2

Rick Cerone

52

266

1983

80

18

54

7

0

2

22

15

.220

.267

.272

Cerone had a big first half in 1980 and got to play another 12 years on the theory that he was just a few games away from getting back there, when really he was a good catch-and-throw guy who had just lucked into some flukey power. A pile of injuries also sapped him at that point, so he never did get to stay in the lineup long enough to consolidate whatever it was he was doing right.

3

Chris Stewart

57

340

2013

109

28

62

6

0

4

25

30

.211

.293

.272

4

Rick Cerone

61

329

1982

89

29

68

10

0

5

28

19

.227

.271

.310

A lot of these off years led directly to better catchers for the Yankees. This was the year they traded for Butch Wynegar.

5

Bob Geren

63

303

1990

110

21

59

7

0

8

31

13

.213

.259

.325

In 1989, Geren had actually had one of those fluke seasons that part-time catchers sometimes luck into, hitting .288/.329/.454. The Yankees were quick to realize there would be no encore, trading for Matt Nokes in June of 1990.

6

Joe Girardi

69

433

1997

112

38

105

23

1

1

50

26

.264

.311

.334

Meanwhile, Jorge Posada, already 25, was sitting on the bench.

7

Joel Skinner

69

272

1988

88

23

57

15

0

4

23

14

.227

.267

.335

He had a pretty good career for a 37th-round draft pick who never did conquer the strike zone. Skinner was part of the big 1986 deadline deal which sent about half the White Sox to New York for Ron Hassey and a fluke .300 season by Carlos Martinez.

8

Jake Gibbs

70

460

1968

123

31

90

12

3

3

29

27

.213

.270

.277

Before opting for baseball, Gibbs was a big-time quarterback prospect at Ole Miss. Given career rates of .233/.389/.321 (better than they look given the years involved but still far from good) he probably opted for the wrong career.

9

Rick Cerone

75

327

1987

113

28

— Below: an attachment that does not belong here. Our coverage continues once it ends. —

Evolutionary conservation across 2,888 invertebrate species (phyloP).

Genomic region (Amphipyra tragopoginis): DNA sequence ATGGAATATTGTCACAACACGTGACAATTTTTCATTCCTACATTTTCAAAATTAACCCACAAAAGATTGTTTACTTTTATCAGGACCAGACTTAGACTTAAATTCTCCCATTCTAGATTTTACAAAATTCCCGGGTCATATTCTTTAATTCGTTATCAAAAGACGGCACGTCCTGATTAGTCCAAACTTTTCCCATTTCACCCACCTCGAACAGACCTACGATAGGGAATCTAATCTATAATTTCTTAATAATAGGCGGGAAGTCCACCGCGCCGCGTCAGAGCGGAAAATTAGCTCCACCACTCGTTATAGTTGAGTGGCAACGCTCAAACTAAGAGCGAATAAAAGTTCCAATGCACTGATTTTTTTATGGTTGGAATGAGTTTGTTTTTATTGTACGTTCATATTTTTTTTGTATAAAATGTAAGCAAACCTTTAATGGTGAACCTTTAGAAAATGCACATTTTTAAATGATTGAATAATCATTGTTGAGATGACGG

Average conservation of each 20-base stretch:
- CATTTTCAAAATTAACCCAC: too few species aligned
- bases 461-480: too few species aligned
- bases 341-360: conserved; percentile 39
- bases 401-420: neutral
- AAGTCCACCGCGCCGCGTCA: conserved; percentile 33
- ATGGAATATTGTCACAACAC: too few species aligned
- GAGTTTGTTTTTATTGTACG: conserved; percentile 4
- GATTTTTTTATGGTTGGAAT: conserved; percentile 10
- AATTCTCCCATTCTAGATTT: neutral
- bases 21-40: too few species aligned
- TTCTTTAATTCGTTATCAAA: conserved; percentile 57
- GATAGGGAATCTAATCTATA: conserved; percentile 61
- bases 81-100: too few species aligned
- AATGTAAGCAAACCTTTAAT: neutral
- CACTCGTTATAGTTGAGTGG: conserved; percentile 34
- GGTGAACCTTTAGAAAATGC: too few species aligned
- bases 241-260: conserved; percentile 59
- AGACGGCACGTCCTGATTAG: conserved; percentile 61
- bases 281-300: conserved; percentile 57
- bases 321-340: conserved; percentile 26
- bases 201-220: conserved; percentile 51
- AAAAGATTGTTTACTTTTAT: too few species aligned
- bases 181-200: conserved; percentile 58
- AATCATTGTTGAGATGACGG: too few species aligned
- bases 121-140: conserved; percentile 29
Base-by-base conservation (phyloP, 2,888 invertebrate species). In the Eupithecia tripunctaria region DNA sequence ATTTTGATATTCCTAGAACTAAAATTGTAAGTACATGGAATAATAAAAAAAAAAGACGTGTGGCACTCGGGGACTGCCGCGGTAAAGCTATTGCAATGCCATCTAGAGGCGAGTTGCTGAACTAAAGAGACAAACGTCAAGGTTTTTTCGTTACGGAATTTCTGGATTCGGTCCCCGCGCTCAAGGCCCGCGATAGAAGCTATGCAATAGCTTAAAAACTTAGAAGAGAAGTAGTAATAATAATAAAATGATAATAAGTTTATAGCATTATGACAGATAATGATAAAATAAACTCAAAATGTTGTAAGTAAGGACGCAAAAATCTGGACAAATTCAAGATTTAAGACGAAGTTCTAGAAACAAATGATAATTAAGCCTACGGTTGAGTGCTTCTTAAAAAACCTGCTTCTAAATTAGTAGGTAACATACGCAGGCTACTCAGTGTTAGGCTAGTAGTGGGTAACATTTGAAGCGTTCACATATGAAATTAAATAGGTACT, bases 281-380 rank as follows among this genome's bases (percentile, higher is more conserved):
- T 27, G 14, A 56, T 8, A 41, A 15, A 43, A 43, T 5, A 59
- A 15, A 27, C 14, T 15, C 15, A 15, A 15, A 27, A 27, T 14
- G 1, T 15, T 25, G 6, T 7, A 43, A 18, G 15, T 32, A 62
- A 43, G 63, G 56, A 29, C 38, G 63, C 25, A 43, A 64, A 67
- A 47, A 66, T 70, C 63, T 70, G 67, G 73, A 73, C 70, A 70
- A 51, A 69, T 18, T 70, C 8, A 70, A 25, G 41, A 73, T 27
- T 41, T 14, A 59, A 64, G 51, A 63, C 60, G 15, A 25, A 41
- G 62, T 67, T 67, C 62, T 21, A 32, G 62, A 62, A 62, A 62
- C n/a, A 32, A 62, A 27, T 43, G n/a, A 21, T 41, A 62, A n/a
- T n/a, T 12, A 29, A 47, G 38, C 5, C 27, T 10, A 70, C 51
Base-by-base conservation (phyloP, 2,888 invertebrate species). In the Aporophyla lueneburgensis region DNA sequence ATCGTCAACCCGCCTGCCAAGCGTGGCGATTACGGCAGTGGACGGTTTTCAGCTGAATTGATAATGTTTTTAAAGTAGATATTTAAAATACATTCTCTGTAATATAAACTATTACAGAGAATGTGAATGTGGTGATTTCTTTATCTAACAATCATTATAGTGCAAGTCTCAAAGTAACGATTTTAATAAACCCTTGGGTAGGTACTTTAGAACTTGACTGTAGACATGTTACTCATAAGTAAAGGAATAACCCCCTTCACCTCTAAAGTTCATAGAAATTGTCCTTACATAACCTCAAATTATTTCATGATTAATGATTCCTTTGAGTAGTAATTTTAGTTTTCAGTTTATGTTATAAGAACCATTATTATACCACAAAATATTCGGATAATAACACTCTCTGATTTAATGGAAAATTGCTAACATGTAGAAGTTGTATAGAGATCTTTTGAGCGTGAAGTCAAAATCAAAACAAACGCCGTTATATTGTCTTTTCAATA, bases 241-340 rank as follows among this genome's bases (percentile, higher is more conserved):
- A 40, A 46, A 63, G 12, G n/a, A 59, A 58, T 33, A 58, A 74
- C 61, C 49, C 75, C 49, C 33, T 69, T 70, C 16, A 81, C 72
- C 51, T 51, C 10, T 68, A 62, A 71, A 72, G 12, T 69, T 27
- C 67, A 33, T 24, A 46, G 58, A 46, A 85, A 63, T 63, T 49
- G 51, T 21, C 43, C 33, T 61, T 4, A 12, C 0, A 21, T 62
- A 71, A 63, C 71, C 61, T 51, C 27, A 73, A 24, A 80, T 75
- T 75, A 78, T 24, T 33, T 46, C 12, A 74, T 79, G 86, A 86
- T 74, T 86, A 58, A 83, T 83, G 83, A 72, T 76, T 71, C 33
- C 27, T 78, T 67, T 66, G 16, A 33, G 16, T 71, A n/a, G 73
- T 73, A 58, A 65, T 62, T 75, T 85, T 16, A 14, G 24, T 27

69

12

1

4

23

30

.243

.320

.335

Bringing Cerone back as a free agent cost the Yankees their second-round draft pick in a year in which they had already forfeited their first-rounder to the Rangers for signing Gary Ward.

10

Jake Gibbs

76

411

1967

116

33

87

7

1

4

25

28

.233

.291

.289

As Cerone gave way to Wynegar and Girardi to Posada, so Gibbs lost his spot to Thurman Munson.

So Stewart's hitting was just plain ol' mediocre, not special mediocre. Indeed, if you look not just at the Yankees but the worst offensive seasons by a catcher in the postwar period overall, Stewart doesn't come close to cracking the team picture:

Rk

Player

OPS+

PA

Year

Tm

G

R

H

2B

3B

HR

RBI

BB

BA

OBP

SLG

1

Drew Butera

24

254

2011

MIN

93

19

39

9

1

2

23

11

.167

.210

.239

2

Jerry Zimmerman

26

267

1967

MIN

104

13

39

3

0

1

12

22

.167

.243

.192

3

Ned Yost

28

251

1984

TEX

80

15

44

4

0

6

25

6

.182

.201

.273

4

Mike Ryan

31

314

1968

PHI

96

12

53

6

1

1

15

15

.179

.218

.216

5

Tony Pena

32

347

1993

BOS

126

20

55

11

0

4

19

25

.181

.246

.257

6

Mike Guerra

32

270

1951

TOT

82

21

48

2

1

1

22

22

.195

.261

.224

7

Eli Marrero

33

343

1999

STL

114

32

61

13

1

6

34

18

.192

.236

.297

8

Matt Walbeck

37

359

1994

MIN

97

31

69

12

0

5

35

17

.204

.246

.284

9

Jeff Mathis

38

281

2011

LAA

93

18

43

12

0

3

22

15

.174

.225

.259

10

Kirt Manwaring

38

375

1997

COL

104

22

76

6

4

1

27

30

.226

.291

.276

Who knew that Drew Butera was the greatest ever at something? Something for Chris Stewart to aspire to, should he ever get 250 plate appearances again.